Tuesday, 14 February 2017

Saturday and Sunday 11th and 12th February

Redwing (c) Tom N-L
It is often said that to truly appreciate a place one should see it all its different moods, if that is the case this week Otmoor was deeply depressed and dolorous. It was unremittingly grey and colourless with sleet and drizzle. I had the feeling that it couldn’t even be bothered to snow or rain with any conviction or effort.
                                         There is a leuchistic Reed Bunting by the hide.

The birds were keeping their heads down, except along the path by the hide where the winter feeding is being carried out. The lack of seeds and food for finches is approaching the most critical part of the year and there were very large numbers of the usual seed eating species feeding on the ground and occasionally flushing up into the hedgerow beside the track. It was good to see at least ten Yellowhammers amongst them and very pleasing to see twelve Stock Doves on the ground, although they are wary of venturing too close to the hide. They are overlooked beauties with the subtlest range of greys and purples in their plumage, which I have to say looks very much better in sunshine, which this weekend was totally absent.
Stock dove (c) Bark
Fieldfare (c) Tom N-L
As we arrived in Saturday morning the sky across Ashgrave and big Otmoor was filled with birds clearly flushed by a major predator like a Peregrine. Ducks, Lapwings and Golden Plover made up the bulk of them but there were several hundred starlings scattered amongst them. We walked half way along the bridleway towards Noke, Big Otmoor was thronged with birds and we estimated several thousands of both Lapwing and Goldies. There were also closely packed parties of Wigeon moving grazing on the grass, but close enough to get into the water if they felt threatened. I spoke to Fergus the Assistant Warden who had just arrived and told him of these huge numbers of birds. I met him again an hour later and he said that the highest count he had had was about forty Wigeon. It was the same on Sunday morning in the same places that I had seen huge numbers of birds on Saturday there was just a smattering. I have just heard from the Reserve staff that when they did the WEBS count this morning the numbers were right back up again close to the winter maxima. The duck count included nearly one hundred Pintail.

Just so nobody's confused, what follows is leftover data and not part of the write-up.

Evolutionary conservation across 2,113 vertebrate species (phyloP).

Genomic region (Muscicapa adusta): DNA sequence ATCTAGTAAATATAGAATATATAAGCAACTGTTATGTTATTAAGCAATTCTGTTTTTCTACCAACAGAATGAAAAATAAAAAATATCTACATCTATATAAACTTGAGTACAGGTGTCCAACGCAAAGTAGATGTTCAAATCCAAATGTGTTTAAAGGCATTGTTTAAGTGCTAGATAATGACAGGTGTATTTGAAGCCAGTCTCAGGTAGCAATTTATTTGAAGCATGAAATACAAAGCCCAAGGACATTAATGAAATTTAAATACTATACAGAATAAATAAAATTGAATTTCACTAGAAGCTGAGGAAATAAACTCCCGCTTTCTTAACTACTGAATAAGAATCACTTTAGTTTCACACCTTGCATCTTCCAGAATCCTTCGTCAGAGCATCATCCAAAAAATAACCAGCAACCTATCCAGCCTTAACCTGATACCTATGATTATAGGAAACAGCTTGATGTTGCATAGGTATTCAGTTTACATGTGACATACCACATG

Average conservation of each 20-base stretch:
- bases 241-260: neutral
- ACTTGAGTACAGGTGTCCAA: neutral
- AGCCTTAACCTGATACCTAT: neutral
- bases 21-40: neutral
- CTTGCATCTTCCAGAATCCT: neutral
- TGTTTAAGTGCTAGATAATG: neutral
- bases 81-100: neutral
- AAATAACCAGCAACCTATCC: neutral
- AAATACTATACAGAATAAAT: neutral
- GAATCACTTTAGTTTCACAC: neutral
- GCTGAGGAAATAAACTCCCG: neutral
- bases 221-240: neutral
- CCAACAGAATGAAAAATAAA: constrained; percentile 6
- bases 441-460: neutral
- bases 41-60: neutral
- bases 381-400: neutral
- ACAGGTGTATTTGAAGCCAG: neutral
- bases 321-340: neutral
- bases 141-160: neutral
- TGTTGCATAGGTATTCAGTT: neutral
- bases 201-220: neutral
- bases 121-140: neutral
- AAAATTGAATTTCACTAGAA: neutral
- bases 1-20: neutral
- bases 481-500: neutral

Throng of Lapwings on Monday (c) Tom N-L
As is usual on a large reserve like Otmoor with a range of different habitats, the “hotspots” change with the seasons. Despite the fluctuation in numbers Big Otmoor is definitely the place to watch at the moment. It is looking great for both ducks and waders. On Sunday we heard a Grey Plover calling from the northern edge of the field or perhaps even Noke Sides. We were unable locate it on the ground but nonetheless it is the ninetieth species to be recorded this year on the moor.
hare last weekend when it wasn't so wet (c) Bark
Up in the scrubby area on the higher part of Ashgrave there are two pairs of Stonechats. They are taking advantage of the rough scrub that is growing up and the shelter of Sling Copse.

Peregrine and Marsh Harriers as well as the ubiquitous Kites were the most obvious raptors this weekend. Sadly the Short-eared Owl has abandoned its regular perch in the car park field. I hope it has gone through choice and not because it was disturbed by anyone. The warmer weather forecast this week should start to bring in the first of our breeding Redshanks and for the next four months every visit will be accompanied by their calls.
Shovellers (c) Bark

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